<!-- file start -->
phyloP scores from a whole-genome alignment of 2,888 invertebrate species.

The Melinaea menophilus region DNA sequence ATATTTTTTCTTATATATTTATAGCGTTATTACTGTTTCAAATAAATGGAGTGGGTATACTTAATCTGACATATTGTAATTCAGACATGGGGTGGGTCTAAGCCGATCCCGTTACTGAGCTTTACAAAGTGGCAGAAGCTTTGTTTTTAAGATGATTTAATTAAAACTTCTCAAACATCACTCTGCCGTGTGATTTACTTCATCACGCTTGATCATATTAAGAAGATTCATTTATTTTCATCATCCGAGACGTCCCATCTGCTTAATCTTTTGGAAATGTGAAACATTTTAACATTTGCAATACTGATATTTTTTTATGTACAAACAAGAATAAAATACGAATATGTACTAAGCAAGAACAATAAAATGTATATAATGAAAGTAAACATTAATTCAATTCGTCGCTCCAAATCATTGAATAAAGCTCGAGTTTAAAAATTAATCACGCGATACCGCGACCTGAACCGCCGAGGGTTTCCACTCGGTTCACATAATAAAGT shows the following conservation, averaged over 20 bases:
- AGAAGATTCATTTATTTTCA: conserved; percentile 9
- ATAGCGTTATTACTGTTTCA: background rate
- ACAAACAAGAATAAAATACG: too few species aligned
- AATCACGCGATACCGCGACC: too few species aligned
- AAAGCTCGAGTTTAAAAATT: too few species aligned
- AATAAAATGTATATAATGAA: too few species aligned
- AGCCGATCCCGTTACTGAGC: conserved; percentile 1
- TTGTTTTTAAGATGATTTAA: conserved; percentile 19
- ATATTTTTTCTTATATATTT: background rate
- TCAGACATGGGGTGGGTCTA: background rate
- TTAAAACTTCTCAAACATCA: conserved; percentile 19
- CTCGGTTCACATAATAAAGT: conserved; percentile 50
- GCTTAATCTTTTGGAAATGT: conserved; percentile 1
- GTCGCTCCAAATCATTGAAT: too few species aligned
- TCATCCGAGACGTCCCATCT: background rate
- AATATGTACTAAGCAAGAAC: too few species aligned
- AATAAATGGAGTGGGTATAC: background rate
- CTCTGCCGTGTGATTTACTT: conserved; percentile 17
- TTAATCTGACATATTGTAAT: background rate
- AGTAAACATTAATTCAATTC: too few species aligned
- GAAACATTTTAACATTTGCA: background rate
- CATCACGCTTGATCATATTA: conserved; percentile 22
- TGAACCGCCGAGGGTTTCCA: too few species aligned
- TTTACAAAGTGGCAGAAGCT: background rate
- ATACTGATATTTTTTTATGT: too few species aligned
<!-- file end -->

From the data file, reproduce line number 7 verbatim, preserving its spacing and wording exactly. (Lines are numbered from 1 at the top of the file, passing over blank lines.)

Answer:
- AAAGCTCGAGTTTAAAAATT: too few species aligned